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Re: Proposed conventions: System Triplestore, turtle Command, Text Embedded Turtle

From: Melvin Carvalho <melvincarvalho@gmail.com>
Date: Fri, 3 Feb 2012 13:42:05 +0100
Message-ID: <CAKaEYhLg_BAAZfNuwVrQ4pAvb8F_Ji292foWr8x7P0RZtN7eBA@mail.gmail.com>
To: Danny Ayers <danny.ayers@gmail.com>
Cc: Semantic Web <semantic-web@w3.org>
On 3 February 2012 13:22, Danny Ayers <danny.ayers@gmail.com> wrote:
> Playing around with utility ideas, the following seem like conventions
> I could do with:
>
> * System Triplestore - an RDF store exposed locally via shell utils
> and as http://localhost/sparql
> * turtle Command - primarily for the above (probably implemented as a
> wrapper around existing utils, e.g. rapper, Fuseki scripts)
> * Text Embedded Turtle - a minimal convention for interpreting Turtle
> data embedded in plain text files, useful with the above
>
> I roughed these out as below, possibly more legible at:
> http://hyperdata.org/docs/manuel/index.html#Proposed
>
> Anyone already using anything like these? Any suggestions?
>
> -----------------------
>
> SYSTEM TRIPLESTORE
>
> An RDF store hosted on the local machine with a SPARQL endpoint at
> http://localhost/sparql
>
> (If there is already a HTTP server running on port 80, that URL should
> transparently proxy to whichever port the SPARQL server is running
> on.)
>
> It will support a default graph and named graphs.
>
> In practice within the store, global URIs should be the norm, i.e.
> avoiding http://localhost and file:///

Is this the "well-known" url pattern?

I think void is already registered with IANA

http://www.iana.org/assignments/well-known-uris/well-known-uris.xml

>
> TURTLE COMMAND
>
> On *nix systems, the turtle command should be available at /usr/bin/turtle
>
> Its primary function will be to read RDF data from standard input
> (stdin) and insert this into the Default Graph in the System
> Triplestore.
>
> It should support a minimum of the following:
>
> turtle [OPTIONS]
>
> -h, --help show a summary of available options
>
> -G --named URI insert any subsequent data (from stdin) into the named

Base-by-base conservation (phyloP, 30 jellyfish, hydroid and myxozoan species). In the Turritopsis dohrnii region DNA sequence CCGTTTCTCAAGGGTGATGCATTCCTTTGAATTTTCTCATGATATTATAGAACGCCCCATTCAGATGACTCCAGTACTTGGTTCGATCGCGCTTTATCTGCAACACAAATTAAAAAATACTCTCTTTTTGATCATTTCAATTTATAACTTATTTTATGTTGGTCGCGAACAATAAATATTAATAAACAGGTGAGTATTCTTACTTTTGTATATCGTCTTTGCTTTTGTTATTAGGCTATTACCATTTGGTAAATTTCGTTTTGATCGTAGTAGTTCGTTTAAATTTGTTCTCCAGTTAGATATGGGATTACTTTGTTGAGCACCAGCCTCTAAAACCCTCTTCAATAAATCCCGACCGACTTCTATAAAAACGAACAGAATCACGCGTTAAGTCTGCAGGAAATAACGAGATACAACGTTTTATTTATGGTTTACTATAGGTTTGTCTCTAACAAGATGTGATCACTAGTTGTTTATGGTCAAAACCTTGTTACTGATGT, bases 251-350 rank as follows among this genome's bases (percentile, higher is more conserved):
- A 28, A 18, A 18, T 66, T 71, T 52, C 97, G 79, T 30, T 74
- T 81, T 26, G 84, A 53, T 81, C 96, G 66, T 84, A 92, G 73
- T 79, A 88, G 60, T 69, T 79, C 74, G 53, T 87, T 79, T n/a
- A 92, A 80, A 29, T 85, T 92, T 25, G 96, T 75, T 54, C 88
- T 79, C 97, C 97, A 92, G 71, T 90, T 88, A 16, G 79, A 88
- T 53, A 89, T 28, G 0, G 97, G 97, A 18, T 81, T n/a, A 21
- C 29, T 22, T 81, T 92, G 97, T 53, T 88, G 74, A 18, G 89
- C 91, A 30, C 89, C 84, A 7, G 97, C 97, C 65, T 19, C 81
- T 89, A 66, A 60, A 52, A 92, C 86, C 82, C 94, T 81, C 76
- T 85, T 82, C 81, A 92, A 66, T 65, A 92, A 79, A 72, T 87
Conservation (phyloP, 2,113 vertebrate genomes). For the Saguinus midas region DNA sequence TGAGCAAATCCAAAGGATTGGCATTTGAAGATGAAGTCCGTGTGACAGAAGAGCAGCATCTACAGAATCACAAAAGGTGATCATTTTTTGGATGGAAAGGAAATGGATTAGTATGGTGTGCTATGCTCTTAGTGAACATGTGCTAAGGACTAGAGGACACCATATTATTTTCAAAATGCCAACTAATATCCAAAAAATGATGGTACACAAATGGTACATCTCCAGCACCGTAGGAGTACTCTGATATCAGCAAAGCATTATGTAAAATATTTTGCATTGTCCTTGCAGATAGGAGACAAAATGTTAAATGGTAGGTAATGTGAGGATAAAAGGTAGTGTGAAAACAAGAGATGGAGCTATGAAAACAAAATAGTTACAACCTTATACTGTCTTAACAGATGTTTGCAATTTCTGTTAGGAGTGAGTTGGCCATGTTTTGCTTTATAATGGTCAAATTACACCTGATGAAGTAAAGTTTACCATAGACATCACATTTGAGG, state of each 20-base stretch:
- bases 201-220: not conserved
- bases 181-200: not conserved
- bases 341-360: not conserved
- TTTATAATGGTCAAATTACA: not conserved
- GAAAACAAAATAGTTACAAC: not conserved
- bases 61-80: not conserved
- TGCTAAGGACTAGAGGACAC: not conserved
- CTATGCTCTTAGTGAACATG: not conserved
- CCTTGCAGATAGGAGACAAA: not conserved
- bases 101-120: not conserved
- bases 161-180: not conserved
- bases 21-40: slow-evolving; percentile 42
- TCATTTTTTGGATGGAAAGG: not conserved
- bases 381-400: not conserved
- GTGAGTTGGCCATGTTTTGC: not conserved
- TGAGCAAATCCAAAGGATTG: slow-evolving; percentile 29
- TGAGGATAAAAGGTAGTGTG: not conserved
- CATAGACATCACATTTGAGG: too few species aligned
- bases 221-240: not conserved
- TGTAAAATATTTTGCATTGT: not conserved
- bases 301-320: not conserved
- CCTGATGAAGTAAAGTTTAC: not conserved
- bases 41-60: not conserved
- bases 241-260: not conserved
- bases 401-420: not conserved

> graph in the System Store
>
> -i, --input FORMAT set the input format to one of turtle (Turtle,
> default), rdfxml (RDF/XML), tet Text Embedded Turtle (see below)
>
> -x, --extract set the input format to Lax Text Embedded Turtle
>
> TEXT EMBEDDED TURTLE
>
> A simple way of including chunks of Turtle in text documents.
>
> Example
>
> If the following were a Text Embedded Turtle (TET) document at
> http:/example.org/example.txt :
>
> #!/usr/bin/turtle
>
> # This is Turtle
> @prefix dc: <http://purl.org/dc/elements/1.1/> . #!
> But now here some ordinary text, it may
> appear on several lines as usual.
> #!
> # now back to Turtle
> @prefix foaf: <http://xmlns.com/foaf/0.1/> .
>
> <> a foaf:Document ;
>
> dc:title "Example" ;
> #!
> this is now text.
> #!
> # Turtle again.
> dc:description "a little example" .
>
> It should be interpreted as the RDF (Turtle):
>
> @prefix dc: <http://purl.org/dc/elements/1.1/> .
> @prefix foaf: <http://xmlns.com/foaf/0.1/> .
>
> <http:/example.org/example.txt> a foaf:Document ;
> dc:title "Example" ;
> dc:description "a little example" .
>
> - with the additional text ignored. However systems may extract the
> non-Turtle text to create an additional triple, e.g. from the above:
>
> @prefix sioc: <http://rdfs.org/sioc/ns#> .
>
> <http:/example.org/example.txt> <sioc:content> """But now here some
> ordinary text, it may
> flow over several lines as usual.
> this is now text.
> """ .
>
> Note that relative URIs are interpreted from the source TET document
> (<>) and that Turtle statements may be interrupted by blocks of
> none-Turtle text, although in practice this is probably best avoided.
>
> All valid Turtle documents are syntactically valid TET documents
> (though the media type differs).
>
> Definition
>
> The Text Embedded Turtle (TET) format is defined as Turtle with the
> following differences:
>
> the media type is "text/plain"
> @@todo check/resolve definition, charset might mess up newlines
>
> TET has a delimiter string, defined as:
>
> tetSwitch : '#!' ('\n' | '\r')
>
> Two states are defined for a TET parser (in addition to any defined elsewhere) :
>
> IN_TURTLE = true | false
>
> Interpretation of a TET document begins in the state IN_TURTLE = true
>
> Every time a tetSwitch token is encountered, the state of IN_TURTLE
> should be inverted.
>
> A TET document should begin with the line:
>
> #!/usr/bin/turtle
>
> (Note that the #! in this line isn't interpreted as a tetSwitch)
>
> If this line isn't included, the document may be considered Lax Text
> Embedded Turtle in which case the document begins in the state
> IN_TURTLE = false
>
> Interpretation should follow the procedure -
>
> if IN_TURTLE == true : what follows is Turtle
>
> else what follows should be ignored
>
> --------------------------
>
> Cheers,
> Danny.
>
>
> --
> http://dannyayers.com
>
> http://webbeep.it  - text to tones and back again
>
Received on Friday, 3 February 2012 12:42:33 UTC

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